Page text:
I'm pretty sure that Madelyn Rosenberg and Wendy Wan-Long Shang were thinking about me when they wrote This is Just a Test (Scholastic, 2017). Yeah, they definitely were. They know just how I felt in 1983, when we (meaning everyone I knew) believed that the Cold War was about to culminate in nuclear war. As a junior in high school, I stared slack-jawed at the television screen while watching a movie called The Day After. They were showing us on national TV what was going to happen when the Soviets dropped the bomb. For a kid with an anxiety disorder (then undiagnosed because, well, 1983), The Day After churned up every feeling of terror, panic, and twitchiness possible.
So, This is Just a Test had me hooked from page 1.
David Da-Wei Horowitz is your typical, 12-year-old, half-Chinese, half-Jewish kid in 1983. He's awkward. He can't utter a simple sentence around the girl he likes. His little sister is annoying. But David has bigger fish to fry than these hum-drum worries of adolescence. His bar mitzvah is coming up and his grandmothers are about to kill each other. Oh, and he's digging a fallout shelter in his friend's yard, scrambling to finish before the Soviets drop the big one. Now that he has watched The Day After, that possibility is always in the back of David's mind. It's hard to concentrate on your schoolwork and your Torah portion when you're faced with potential annihilation.
This is Just a Test follows David's trials and tribulations as he straddles two cultures and navigates the troubled waters of middle school life. He and his best friend Hector are Trivial Pursuit afficianados and become members of a trivia tournament team with BMOC (Big Man on Campus) Scott. For reasons that don't become apparent until later in the story, Scott doesn't want to include Hector in his and David's half-baked plan to dig a fallout shelter. So, David finds himself playing intermediary, a role he performs at home, too. Both his maternal and paternal grandmothers hover and fuss and generally try to make David embrace one ethnicity over another. David is remarkably poised when it comes to his grandmothers, a little less so when it comes to his friends. David's parents are part of the story, too, but it's his grandmothers and his pals who are the focus of most of his energies.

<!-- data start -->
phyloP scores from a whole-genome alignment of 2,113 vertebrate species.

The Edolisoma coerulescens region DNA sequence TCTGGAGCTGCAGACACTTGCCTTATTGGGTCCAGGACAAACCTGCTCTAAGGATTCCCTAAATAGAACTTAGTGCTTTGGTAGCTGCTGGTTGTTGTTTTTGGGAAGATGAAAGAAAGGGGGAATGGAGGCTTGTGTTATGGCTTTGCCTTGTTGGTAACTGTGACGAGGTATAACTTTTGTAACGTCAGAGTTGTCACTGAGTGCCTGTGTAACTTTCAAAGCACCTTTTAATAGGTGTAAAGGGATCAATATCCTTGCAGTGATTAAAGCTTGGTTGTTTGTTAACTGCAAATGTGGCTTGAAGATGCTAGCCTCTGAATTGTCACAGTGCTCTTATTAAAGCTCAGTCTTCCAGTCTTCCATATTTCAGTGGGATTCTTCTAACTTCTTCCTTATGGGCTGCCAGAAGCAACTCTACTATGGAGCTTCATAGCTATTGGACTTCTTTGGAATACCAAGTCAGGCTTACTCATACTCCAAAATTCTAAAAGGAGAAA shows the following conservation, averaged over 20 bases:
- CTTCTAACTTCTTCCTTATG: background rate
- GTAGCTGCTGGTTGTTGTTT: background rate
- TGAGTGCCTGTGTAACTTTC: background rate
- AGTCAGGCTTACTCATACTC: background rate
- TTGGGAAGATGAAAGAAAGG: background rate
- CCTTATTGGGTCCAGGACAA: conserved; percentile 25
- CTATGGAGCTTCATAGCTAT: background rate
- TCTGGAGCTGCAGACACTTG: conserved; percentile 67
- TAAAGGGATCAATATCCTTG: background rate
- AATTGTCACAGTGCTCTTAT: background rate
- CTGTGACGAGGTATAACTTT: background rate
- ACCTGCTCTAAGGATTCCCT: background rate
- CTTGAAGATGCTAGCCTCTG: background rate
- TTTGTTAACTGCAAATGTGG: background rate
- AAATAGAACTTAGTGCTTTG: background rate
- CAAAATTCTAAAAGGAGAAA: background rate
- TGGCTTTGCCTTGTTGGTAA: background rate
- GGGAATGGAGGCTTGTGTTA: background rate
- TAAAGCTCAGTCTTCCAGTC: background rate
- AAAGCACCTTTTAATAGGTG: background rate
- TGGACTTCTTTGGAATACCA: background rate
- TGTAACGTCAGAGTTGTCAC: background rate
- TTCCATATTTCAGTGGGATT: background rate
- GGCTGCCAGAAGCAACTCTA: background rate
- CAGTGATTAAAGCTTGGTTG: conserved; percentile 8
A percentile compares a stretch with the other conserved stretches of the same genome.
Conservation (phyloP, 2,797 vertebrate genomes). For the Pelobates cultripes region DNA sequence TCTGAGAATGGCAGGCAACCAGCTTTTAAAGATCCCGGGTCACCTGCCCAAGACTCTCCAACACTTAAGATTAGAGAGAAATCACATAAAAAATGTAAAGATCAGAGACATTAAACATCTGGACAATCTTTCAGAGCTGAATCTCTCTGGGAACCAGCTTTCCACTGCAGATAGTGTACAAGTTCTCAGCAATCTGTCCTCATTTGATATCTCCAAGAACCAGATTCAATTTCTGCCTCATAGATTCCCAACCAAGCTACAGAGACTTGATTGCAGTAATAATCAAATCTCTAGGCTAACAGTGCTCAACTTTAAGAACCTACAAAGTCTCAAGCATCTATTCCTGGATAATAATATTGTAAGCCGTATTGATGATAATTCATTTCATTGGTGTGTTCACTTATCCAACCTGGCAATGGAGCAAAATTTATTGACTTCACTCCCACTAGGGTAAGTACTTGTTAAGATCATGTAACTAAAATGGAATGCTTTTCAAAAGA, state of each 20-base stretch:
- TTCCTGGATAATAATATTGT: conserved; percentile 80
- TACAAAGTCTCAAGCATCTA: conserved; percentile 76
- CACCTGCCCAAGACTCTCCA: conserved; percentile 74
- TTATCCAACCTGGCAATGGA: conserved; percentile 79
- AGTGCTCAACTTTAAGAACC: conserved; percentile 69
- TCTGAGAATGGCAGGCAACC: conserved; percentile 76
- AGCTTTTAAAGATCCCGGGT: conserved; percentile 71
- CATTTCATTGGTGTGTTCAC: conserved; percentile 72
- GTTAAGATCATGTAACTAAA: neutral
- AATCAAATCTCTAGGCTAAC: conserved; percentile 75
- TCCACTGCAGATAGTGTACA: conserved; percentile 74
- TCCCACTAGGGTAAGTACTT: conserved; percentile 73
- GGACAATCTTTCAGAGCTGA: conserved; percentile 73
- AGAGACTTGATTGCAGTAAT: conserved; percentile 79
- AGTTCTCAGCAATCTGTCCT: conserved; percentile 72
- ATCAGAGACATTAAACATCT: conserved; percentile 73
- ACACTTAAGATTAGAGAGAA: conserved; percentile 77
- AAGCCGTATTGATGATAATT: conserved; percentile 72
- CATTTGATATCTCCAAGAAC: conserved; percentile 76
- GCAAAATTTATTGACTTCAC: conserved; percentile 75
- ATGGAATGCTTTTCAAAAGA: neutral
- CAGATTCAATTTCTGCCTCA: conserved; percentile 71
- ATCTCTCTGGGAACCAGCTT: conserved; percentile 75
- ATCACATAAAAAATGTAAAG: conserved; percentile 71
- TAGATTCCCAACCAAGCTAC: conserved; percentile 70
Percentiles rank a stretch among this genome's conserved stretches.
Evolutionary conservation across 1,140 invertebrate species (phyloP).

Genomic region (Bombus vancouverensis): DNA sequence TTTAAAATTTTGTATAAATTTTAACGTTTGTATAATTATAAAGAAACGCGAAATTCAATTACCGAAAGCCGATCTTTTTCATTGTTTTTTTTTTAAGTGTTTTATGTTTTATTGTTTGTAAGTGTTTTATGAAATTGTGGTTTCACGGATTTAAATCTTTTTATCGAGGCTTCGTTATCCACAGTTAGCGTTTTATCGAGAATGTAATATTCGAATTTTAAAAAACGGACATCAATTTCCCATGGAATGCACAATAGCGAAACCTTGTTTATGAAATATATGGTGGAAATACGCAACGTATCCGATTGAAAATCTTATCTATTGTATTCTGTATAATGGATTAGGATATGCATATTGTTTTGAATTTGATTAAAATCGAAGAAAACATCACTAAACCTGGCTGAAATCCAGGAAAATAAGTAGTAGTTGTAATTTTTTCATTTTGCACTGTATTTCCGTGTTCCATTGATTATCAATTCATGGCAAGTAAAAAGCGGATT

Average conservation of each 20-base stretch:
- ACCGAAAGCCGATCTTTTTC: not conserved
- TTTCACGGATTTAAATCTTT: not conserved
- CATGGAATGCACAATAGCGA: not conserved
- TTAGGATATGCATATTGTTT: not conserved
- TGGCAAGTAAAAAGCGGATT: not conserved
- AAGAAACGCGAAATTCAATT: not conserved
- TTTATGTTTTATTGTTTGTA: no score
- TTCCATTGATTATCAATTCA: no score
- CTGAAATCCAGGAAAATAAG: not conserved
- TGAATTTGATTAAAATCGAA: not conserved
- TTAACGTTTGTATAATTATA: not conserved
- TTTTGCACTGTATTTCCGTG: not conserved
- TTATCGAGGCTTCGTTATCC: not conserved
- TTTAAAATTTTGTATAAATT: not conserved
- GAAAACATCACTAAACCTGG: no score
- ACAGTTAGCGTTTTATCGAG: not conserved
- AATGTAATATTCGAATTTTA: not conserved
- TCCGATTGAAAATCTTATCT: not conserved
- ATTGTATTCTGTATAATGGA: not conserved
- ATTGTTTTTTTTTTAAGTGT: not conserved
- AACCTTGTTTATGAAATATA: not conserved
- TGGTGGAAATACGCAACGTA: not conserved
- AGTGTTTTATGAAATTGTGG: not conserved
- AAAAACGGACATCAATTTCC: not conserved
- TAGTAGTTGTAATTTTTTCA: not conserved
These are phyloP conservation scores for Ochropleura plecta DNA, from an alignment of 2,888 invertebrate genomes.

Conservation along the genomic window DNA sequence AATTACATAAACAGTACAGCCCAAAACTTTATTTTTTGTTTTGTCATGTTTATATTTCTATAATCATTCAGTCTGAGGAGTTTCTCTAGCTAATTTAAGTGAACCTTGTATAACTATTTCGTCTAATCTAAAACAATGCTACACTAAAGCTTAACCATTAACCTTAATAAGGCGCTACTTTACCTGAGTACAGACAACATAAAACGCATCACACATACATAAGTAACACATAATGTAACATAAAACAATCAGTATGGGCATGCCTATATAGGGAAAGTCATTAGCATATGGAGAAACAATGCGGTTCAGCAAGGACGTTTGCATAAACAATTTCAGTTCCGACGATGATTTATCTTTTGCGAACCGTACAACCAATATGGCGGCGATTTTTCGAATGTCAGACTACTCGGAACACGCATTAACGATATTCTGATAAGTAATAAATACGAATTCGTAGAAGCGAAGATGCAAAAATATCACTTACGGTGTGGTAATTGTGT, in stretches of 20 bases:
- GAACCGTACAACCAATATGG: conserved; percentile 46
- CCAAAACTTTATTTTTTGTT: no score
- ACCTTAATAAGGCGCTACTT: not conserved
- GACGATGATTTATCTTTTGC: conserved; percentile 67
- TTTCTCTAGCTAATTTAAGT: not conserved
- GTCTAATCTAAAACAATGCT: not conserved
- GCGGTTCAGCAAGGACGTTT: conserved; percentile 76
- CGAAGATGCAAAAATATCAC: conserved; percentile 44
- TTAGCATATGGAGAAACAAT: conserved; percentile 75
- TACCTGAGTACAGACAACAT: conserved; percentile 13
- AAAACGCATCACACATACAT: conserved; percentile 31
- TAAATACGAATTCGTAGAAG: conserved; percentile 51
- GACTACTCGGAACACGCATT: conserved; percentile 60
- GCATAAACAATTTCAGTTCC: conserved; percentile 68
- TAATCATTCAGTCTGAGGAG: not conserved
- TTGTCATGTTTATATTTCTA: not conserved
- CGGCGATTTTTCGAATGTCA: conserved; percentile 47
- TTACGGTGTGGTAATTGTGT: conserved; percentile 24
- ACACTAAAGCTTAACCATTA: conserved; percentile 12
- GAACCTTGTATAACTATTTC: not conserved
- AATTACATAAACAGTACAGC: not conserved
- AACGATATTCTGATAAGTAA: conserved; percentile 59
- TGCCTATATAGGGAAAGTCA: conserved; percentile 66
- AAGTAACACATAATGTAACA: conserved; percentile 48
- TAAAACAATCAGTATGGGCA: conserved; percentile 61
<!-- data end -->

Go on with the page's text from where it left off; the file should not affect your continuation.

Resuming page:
The "test" of the title takes on multiple meanings as David careens through seventh grade. His friends test his loyalty and judgment. His grandmothers test his patience and mediation skills. And, of course, the Emergency Broadcast System tests its reach as its warnings blare across everyone's TV screens. David does his best with all of these tests, and he comes off as a totally authentic 12-year-old: questioning his own decisions and those of his family and friends, building confidence, and making his voice heard. Of course, we know that the world is not coming to an end in 1983, but David dauntlessly faces all of his life-changing moments with aplomb, or at least, a brave face.
One of the things I love best about This is Just a Test is its sensitivity to both the Jewish and Chinese cultures represented in the story. No one is a stereotype (though I certainly recognized my own mother in David's Safta), and neither culture comes off as more appealing than the other. David embraces his heritage on both sides, and though they sometimes exhaust him, his grandmothers are kind-hearted, loving women, each of whom has a lasting influence on David's life.
This is Just a Test reminds me a lot of Gary Schmidt's The Wednesday Wars, a book that I adore for its humor and shrewdness. The book will appeal to middle grade boys and girls alike, though the looming threat of nuclear war may frighten some, considering the state of international relations today.